Reasons to Believe

Nothing–Actually “Something”–to Ponder from Lawrence Krauss

Theoretical physicist, popular speaker, and best-selling author Lawrence Krauss has garnered recognition for his latest book, A Universe from Nothing. RTB astronomer Hugh Ross has responded to Krauss’s claims (“Universe from Nothing?: A Critique of Lawrence Krauss’ Book, Part 1,” and “Universe from Nothing?: A Critique of Lawrence Krauss’ Book, Part 2”), so that’s where you should go for a qualified assessment, but in reading a review of Krauss’s book by an author at Skeptic I kept thinking (as a layperson) that whenever Krauss refers to “nothing,” it is still an actual “something.”

A couple of examples from Andrew Zak Williams’ interview with Krauss:

“I think it is virtually certain that everything we see came from empty space,” Krauss exposited. “And all the physics I know is highly suggestive that our universe popped into existence as a quantum fluctuation.” The book develops this by explaining that because of the laws of quantum mechanics and special relativity, empty space consisted of a bubbling brew of virtual particles spontaneously popping in and out of existence on timescales too small to notice. (It is this behavior that makes them virtual.) This was the “nothing” out of which the universe arose. These bubbling activities, known as quantum fluctuations, caused a mass density fluctuation which, in combination with the process of cosmological inflation, resulted in the big bang.

It seems to me that “empty space,” “quantum fluctuations,” “a bubbling brew of virtual particles,” and “mass density fluctuations” are all “somethings.” I may be an average Joe, but isn’t “nothing,” or “zero energy,” as Krauss posits later, really a “something”? Even “nonexistence” is a concept (thus, a “something”), right? But enough about my issues.

Krauss, on how the universe may have formed from a “purer” form of nothing that does not allow for empty space:

“If, at the very beginning, quantum mechanics was applied to gravity, space and time would have become dynamical and so would have spontaneously appeared. So you wouldn’t have needed pre-existing space. Instead the space itself would have arisen.”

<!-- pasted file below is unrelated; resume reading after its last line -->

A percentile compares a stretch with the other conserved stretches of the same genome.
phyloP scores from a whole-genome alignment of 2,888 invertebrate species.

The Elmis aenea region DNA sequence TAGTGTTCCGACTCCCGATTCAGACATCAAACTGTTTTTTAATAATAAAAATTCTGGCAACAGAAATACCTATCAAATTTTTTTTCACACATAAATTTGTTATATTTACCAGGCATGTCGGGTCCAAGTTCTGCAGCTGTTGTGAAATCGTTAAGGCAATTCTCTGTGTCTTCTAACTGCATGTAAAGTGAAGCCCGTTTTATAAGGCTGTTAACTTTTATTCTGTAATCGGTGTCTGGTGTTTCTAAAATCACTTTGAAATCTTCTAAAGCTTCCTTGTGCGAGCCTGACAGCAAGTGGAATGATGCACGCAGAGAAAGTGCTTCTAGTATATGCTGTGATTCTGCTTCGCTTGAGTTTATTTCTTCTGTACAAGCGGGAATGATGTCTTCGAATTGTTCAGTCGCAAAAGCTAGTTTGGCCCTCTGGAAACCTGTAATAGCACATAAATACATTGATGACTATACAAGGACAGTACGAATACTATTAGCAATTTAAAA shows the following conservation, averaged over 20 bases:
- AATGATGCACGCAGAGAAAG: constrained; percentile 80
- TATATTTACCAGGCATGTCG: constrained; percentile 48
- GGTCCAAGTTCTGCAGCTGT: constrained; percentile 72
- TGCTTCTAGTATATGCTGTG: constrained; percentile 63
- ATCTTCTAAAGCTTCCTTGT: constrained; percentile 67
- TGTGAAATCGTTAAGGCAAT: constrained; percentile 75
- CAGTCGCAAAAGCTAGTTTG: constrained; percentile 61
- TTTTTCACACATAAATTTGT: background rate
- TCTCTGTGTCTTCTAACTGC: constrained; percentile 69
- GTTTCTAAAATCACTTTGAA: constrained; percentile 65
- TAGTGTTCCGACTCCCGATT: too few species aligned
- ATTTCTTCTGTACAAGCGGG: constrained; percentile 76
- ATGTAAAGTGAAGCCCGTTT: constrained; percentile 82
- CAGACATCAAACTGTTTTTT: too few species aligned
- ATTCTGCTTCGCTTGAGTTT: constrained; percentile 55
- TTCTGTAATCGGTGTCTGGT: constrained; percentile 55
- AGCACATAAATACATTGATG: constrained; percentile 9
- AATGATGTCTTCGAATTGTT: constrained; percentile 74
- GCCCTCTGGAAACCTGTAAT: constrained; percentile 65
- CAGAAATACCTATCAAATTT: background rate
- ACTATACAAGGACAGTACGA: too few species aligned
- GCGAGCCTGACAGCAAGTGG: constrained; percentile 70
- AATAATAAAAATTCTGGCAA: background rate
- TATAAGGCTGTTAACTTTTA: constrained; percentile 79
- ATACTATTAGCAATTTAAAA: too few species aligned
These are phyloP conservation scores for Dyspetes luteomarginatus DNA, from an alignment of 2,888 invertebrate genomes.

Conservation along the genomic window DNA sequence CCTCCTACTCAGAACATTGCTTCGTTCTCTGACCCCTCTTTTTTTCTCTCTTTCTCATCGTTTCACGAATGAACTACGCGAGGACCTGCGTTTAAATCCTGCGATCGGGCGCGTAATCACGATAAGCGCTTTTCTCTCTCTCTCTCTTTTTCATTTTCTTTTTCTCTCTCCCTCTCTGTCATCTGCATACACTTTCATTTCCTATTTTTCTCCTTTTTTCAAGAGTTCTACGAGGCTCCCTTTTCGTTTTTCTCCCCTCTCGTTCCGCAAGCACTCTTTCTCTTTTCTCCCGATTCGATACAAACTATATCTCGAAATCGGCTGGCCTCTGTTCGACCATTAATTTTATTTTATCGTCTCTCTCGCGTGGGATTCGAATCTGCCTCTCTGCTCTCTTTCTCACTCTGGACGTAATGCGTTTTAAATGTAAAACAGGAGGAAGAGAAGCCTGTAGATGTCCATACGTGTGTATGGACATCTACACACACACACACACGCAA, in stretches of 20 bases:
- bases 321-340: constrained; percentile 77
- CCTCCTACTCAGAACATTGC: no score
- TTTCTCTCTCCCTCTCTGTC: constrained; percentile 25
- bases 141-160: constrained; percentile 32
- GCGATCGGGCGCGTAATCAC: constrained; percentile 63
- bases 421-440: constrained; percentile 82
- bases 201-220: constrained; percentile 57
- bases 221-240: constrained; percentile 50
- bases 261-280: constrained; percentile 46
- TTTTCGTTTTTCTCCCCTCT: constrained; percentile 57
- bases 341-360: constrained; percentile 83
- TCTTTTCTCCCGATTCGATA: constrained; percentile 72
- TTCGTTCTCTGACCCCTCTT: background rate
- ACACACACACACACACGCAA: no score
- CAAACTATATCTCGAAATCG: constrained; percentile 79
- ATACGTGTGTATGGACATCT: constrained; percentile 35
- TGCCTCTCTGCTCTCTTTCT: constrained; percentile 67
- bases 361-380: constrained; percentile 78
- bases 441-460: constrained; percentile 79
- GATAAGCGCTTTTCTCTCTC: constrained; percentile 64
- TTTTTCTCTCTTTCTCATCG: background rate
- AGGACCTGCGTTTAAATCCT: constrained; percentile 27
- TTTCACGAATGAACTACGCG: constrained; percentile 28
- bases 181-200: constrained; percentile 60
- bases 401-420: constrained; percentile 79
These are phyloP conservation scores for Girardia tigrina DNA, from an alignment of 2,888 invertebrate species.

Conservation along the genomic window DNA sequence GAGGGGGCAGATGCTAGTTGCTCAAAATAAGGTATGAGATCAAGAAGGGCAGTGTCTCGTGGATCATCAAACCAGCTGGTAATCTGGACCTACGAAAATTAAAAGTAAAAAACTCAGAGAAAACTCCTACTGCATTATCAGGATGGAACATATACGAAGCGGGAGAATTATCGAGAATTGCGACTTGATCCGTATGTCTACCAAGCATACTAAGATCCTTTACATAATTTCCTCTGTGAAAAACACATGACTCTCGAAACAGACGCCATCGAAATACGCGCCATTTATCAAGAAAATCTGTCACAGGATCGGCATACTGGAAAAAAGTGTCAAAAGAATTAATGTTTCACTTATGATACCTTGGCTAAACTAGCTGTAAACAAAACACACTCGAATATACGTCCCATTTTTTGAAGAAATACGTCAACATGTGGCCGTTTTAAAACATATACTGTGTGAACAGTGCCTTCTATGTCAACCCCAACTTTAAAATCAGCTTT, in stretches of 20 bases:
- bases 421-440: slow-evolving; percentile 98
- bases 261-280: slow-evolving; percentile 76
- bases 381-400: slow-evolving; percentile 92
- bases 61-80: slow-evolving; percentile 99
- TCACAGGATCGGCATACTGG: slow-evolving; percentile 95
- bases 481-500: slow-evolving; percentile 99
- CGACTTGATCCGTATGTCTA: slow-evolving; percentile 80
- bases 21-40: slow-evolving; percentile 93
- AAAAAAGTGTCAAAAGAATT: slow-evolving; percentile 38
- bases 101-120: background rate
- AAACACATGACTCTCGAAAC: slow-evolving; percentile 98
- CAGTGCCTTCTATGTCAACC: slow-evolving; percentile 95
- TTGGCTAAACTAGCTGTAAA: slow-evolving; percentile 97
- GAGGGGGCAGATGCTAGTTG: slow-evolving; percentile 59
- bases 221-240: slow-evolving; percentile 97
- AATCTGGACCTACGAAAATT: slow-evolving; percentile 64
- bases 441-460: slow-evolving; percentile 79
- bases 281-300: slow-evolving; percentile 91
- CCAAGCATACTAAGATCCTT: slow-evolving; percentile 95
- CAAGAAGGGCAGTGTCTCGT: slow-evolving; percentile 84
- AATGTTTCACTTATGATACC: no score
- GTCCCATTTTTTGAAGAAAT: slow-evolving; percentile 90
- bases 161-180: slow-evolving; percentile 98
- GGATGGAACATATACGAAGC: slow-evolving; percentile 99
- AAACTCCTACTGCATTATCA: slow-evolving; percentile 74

Williams explains that “although there isn’t yet a fully worked out model of quantum gravity, Krauss’ point is that if you apply quantum mechanics to gravity, not only can a universe spontaneously appear from nothing, it must do so.”

And if that notion doesn’t sit well with some people, here’s Krauss’ zinger:

“Some of this bothers people. But who cares? Quantum mechanics is illogical—just get over it.”

Ouch. I wonder what RTB philosopher Ken Samples would say about this statement.

I’ve sat at enough Subway lunches to know that our guys would say something about the laws of physics being a “brute reality” for which scientists need to account.

Here again is Krauss, as related by Williams:

Where did the very laws of nature that Krauss describes come from? After all, some theists may agree with everything Krauss says but then posit God as the creator of the scientific laws that made it all possible. The book answers this question by referring to the possibility of an inflationary multiverse in which the natural laws of any particular baby universe are created spontaneously at the point of its creation.

Thus, we’re now in multiverse territory, and that’s where I recommend RTB astrophysicist Jeff Zweerink’s Who’s Afraid of the Multiverse? (available in e-format). Jeff writes:

At first glance, the multiverse theory seems to effectively buttress the human “selection effect” explanation for the fine-tuned appearance of our universe. Yet as research into multiverse scenarios advances, it appears that they may simply move the design “up one level.” In other words, instead of just one universe requiring fine-tuning to support life, it appears that any multiverse-generating mechanism also requires a high degree of fine-tuning to reproduce the observable universe in which we live.

Hugh says something similar in his second critique article:

Where do all the some things come from? A fundamental principle of cause and effect is that effects always come after their causes. Moreover, effects are never greater than their causes. No human has ever seen these principles violated. They actually undergird the entire scientific enterprise.

Consequently, atheism and naturalism are self-defeating in that they demand that the living come from the nonliving, the conscious from that which lacks consciousness, the personal from the impersonal, the mindful from the mindless, the emotional from the emotionless, the willful from that which has no will, and the spiritual from that which is unspiritual. To explain everything that we observe, there must exist a causal Agent beyond the universe that is living, conscious, personal, mindful, emotional, volitional, and spiritual, plus orders of magnitude more intelligent, knowledgeable, powerful, caring, and loving than any human. The God of the Bible fits this description exactly.

Subjects: Atheism, Multiverse